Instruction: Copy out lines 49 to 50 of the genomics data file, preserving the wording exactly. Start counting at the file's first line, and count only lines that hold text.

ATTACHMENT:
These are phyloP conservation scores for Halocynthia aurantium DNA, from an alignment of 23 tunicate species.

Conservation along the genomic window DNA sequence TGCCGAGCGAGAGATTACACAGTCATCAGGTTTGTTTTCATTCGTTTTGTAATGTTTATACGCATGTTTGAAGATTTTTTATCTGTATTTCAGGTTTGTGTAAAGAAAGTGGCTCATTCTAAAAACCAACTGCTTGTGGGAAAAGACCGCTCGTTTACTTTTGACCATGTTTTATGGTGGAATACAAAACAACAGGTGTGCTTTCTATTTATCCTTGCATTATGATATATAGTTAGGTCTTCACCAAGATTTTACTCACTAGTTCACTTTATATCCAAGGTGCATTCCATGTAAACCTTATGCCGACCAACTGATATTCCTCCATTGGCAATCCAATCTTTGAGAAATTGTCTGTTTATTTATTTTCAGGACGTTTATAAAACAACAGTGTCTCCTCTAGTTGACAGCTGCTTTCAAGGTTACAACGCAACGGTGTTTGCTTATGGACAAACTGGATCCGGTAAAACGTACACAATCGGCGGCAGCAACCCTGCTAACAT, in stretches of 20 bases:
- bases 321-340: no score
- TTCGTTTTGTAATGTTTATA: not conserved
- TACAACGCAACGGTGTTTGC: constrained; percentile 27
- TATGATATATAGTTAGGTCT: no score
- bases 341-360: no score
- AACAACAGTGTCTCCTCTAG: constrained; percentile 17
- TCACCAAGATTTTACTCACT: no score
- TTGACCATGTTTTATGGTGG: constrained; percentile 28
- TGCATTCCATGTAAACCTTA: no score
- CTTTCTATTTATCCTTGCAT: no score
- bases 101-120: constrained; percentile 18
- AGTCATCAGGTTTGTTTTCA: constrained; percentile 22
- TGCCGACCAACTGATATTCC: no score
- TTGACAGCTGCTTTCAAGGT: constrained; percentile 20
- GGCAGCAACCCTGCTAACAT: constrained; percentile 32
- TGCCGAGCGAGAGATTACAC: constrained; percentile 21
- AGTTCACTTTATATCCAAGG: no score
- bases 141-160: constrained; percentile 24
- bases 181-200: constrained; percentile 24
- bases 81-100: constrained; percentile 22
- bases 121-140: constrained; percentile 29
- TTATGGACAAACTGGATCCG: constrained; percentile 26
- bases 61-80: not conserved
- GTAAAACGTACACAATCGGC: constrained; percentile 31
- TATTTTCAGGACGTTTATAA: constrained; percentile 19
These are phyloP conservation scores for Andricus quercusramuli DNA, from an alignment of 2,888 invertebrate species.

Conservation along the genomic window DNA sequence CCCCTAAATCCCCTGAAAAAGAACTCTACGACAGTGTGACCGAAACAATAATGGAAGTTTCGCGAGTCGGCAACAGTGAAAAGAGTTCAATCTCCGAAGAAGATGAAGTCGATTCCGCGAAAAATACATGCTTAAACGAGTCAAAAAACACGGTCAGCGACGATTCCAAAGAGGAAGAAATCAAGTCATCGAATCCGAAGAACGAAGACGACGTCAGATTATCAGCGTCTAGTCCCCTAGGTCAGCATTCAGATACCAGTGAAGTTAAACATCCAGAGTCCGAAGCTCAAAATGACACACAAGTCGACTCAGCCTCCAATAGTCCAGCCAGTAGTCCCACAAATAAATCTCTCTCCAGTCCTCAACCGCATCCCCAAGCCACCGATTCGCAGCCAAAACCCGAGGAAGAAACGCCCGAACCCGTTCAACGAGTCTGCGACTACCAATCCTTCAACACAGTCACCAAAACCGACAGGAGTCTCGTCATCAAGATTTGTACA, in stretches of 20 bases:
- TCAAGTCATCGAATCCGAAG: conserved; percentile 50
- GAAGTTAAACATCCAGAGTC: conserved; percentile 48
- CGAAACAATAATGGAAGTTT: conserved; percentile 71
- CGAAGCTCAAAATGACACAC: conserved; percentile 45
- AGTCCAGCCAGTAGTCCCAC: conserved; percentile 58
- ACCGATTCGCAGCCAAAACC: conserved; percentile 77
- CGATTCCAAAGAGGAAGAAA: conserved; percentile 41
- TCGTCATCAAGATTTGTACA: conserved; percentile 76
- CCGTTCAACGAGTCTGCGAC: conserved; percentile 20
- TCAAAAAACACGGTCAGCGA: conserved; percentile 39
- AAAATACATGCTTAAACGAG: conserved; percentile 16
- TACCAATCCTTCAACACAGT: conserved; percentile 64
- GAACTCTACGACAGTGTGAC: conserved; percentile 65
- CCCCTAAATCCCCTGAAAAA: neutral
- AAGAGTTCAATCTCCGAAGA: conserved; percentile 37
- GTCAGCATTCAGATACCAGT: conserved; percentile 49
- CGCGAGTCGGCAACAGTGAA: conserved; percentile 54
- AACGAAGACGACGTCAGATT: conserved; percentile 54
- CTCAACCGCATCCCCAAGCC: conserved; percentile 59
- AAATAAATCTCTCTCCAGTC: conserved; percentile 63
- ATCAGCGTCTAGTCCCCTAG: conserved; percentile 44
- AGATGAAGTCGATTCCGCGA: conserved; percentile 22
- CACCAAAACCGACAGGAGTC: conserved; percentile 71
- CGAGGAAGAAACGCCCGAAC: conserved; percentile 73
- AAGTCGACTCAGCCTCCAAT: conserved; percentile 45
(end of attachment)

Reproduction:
- AAATAAATCTCTCTCCAGTC: conserved; percentile 63
- ATCAGCGTCTAGTCCCCTAG: conserved; percentile 44